Wednesday, 8 April 2015

Portugal - Sintra

After my daughter's birthday party a few of us went to drink a cocktail at the Hemingway Restaurant & Bar at the Cascais Marina.
The restaurant is well located, great views, funky decor, friendly staff and the biggest drinks/teas/coffee menu I have ever seen!
After one of the ladies visited the loo and raved about it, all the ladies had to go and have a look - the decor is feminine, the wash basin is set into a table full of creams, perfumes and lotions - which anyone can use of course, and I was actually surprised people didn't steal them...

Hemingway - dining room, bar, outdoor area and ladies room


On Sunday, we accompanied my daughter's in-laws on a visit to Sintra, a World Heritage Site village about 17km from Cascais.
Sitting atop the Sintra Mountain, the village is dotted with castles, royal estates and palaces, fit for any Royal family.

On the way there we stopped at Cabo da Roca, the westernmost point of the European mainland. Located within the Sintra-Cascais natural park, at 150mt above sea level you can enjoy a view of the Sintra mountain and the coastline.

It's a very popular venue for biker's weekend meetings, so on the drive through the narrow winding roads we encountered many bikers who dangerously overtook us...

There is only a coffee shop, the lighthouse, and a Tourism office/gift shop. 
Unfortunately the best way to get there would be by car, as there is limited public transport to the area - only 1 bus per hour from Cascais to Sintra, and vice-versa, via Cabo da Roca, from 9am to 5pm.
The lighthouse was the first purpose built lighthouse in 1772, and it's 1000 watt lights can be seen from 46km away.

The thousands of bikers at Cabo da Roca

The Lighthouse at Cabo da Roca
The majestic rocks at Cabo da Roca
Cabo da Roca Monument - my husband, my brother in law and my daughter
This stone monument with a cross on top is inscribed with a quote from the great Portuguese poet Luis de Camoes (1524-1580) - "Where the land ends and the sea begins".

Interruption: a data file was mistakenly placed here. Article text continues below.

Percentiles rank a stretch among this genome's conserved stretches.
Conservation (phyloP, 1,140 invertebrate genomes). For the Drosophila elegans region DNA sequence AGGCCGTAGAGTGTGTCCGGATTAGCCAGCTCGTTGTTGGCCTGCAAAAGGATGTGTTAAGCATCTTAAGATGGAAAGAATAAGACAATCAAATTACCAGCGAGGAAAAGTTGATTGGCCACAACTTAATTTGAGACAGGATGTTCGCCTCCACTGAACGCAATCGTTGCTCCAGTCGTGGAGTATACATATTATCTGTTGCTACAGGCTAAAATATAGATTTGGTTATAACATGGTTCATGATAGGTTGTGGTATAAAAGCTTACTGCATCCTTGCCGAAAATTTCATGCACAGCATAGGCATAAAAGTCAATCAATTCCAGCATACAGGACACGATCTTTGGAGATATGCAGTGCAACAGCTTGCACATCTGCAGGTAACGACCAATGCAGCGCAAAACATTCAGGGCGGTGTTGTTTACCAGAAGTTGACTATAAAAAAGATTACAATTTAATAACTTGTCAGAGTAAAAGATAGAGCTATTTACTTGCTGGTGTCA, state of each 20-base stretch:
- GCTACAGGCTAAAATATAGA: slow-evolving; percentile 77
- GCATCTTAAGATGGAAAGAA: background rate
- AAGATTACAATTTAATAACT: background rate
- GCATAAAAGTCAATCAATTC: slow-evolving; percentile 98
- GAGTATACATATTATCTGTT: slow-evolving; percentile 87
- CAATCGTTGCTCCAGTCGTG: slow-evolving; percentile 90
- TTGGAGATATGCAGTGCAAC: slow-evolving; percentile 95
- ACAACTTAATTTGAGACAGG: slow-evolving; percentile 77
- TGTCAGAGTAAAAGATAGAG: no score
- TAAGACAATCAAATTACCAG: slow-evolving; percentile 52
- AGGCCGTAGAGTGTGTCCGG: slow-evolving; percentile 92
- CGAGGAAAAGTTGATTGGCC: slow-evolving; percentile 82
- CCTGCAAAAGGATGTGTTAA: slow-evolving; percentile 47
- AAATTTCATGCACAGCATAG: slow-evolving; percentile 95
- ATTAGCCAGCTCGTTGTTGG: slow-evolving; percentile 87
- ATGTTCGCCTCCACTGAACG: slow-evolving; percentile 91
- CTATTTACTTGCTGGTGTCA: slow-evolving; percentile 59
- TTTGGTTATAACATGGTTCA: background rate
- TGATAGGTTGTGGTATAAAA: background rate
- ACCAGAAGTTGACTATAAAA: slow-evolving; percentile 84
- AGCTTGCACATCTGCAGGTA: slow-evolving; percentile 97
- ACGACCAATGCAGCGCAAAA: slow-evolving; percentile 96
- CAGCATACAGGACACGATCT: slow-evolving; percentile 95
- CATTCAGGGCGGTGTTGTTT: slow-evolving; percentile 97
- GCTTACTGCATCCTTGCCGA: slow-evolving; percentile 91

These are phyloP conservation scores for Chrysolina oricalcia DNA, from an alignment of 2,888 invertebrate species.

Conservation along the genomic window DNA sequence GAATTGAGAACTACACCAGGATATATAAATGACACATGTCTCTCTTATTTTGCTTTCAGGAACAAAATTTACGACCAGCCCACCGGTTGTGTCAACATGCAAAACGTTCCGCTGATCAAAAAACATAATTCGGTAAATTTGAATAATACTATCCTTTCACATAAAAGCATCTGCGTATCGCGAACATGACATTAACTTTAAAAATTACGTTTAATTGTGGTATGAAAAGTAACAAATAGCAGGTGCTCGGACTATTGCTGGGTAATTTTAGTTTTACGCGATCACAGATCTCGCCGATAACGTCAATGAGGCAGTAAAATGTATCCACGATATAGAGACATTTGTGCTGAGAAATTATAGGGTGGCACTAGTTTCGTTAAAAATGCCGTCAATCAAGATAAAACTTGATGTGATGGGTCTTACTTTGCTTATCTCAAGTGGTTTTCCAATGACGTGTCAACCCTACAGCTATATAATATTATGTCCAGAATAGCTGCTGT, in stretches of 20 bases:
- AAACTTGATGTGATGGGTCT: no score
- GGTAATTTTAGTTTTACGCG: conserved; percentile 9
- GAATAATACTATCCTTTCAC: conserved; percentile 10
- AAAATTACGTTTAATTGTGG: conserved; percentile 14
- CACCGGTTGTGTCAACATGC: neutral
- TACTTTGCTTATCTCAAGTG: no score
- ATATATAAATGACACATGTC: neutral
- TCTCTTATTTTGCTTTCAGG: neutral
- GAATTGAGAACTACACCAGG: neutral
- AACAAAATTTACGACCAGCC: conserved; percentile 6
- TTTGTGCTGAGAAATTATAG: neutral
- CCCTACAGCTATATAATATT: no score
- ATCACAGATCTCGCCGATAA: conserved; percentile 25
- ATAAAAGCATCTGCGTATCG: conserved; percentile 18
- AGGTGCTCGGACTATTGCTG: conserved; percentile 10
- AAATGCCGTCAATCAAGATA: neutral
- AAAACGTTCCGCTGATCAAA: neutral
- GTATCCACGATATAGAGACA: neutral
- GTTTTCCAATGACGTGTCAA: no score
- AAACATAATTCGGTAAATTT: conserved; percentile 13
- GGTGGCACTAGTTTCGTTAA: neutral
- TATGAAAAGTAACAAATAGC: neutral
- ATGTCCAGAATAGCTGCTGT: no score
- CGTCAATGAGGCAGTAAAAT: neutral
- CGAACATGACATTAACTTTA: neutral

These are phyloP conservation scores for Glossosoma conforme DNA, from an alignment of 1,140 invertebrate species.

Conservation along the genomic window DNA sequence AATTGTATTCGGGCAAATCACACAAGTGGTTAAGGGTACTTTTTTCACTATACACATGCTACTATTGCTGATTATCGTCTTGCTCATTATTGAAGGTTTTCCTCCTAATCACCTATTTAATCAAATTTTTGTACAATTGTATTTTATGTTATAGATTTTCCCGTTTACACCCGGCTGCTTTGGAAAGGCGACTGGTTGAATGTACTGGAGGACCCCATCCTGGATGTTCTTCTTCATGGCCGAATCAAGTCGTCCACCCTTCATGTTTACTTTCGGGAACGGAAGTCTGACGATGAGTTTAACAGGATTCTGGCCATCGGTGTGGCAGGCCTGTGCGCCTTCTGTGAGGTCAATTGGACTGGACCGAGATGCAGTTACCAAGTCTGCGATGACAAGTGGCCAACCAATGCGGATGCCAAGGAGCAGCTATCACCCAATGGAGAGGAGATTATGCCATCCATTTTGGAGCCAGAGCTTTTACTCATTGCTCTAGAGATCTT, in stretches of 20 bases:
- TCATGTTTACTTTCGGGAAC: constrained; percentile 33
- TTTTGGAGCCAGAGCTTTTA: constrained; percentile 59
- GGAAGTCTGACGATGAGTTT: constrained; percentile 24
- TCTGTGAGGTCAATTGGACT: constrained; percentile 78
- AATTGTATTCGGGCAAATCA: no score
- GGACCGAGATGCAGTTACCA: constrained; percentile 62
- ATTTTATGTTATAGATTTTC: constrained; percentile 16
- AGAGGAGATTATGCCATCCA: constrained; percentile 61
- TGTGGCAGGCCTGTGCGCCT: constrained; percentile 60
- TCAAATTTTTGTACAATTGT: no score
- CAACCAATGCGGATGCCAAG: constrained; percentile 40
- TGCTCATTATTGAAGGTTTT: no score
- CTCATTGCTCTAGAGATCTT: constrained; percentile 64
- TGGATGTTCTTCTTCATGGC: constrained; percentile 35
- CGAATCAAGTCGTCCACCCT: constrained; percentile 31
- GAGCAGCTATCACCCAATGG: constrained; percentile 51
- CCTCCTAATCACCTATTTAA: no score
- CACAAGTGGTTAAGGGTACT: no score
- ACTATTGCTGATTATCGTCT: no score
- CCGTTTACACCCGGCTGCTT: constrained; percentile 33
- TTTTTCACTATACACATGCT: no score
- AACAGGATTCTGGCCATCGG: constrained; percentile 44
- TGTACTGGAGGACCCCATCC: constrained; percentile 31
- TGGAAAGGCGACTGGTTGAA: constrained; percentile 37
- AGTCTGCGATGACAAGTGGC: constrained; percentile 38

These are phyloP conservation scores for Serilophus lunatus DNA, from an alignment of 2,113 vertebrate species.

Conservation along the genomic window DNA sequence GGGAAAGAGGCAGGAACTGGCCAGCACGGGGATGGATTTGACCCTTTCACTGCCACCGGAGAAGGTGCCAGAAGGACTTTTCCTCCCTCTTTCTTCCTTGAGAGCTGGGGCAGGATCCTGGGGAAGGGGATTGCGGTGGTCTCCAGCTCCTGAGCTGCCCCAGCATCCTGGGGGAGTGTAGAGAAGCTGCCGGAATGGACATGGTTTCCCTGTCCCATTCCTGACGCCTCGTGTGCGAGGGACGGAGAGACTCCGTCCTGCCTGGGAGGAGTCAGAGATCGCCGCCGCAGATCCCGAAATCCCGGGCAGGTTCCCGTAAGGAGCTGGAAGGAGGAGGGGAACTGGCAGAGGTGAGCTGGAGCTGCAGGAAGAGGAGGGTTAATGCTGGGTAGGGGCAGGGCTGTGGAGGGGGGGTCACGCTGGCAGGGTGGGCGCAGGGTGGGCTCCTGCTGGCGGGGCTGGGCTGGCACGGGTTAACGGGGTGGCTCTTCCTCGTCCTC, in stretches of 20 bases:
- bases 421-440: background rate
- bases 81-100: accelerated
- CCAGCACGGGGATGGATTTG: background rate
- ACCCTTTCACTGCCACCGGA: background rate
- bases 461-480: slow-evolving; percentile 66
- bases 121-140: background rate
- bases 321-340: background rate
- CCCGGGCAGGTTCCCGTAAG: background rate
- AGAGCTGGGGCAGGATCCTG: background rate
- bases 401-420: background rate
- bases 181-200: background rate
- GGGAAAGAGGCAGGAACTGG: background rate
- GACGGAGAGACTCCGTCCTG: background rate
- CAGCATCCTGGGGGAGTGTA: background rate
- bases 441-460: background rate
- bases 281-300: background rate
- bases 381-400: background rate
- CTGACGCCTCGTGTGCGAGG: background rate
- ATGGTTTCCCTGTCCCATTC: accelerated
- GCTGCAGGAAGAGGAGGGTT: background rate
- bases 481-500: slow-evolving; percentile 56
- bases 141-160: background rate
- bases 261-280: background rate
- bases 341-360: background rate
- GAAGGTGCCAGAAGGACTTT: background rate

Time for a coffee stop at the nearby "Moinho de Don Quixote", a bar/restaurant housed in a windmill. The views from the terrace over the mountains and sea are breathtaking, lots of cosy spots in the garden, the decor is loud with Mexican artifacts and there are lots of cats running around (they get fed there). 
Don Quixote Windmill bar/restaurant
A view from the terrace of the Windmill restaurant
One of the areas of the garden with a fish pond (you can see the windmill behind)

Finally on our way to Sintra, we first stopped at a former 18th century palace - Palacio dos Setais (Setais Palace) atop the mountain with an amazing view all around surrounded by beautifully laid out gardens.

In the 1950's the palace was turned into a 5 star hotel - Tivoli Seteais Palace Hotel.
You can park inside and wander around the front garden and through the main archway to a terrace with a view to the back gardens.

                                                                                          Tivoli Seteais Palace Hotel
View from the back  terrace over the garden and other nearby villages
The  Pena Palace atop another mountain, seen through the main arched entry to the Palace
Pena Palace taken from the Seteais Palace

We wound our way down and up again to the Palacio da Pena (Pena National Palace), one of the Seven Wonders of Portugal, used as a summer residence by the Portuguese Royal family, last occupied in 1910 by Queen Amelie of Orleans, before going into exile.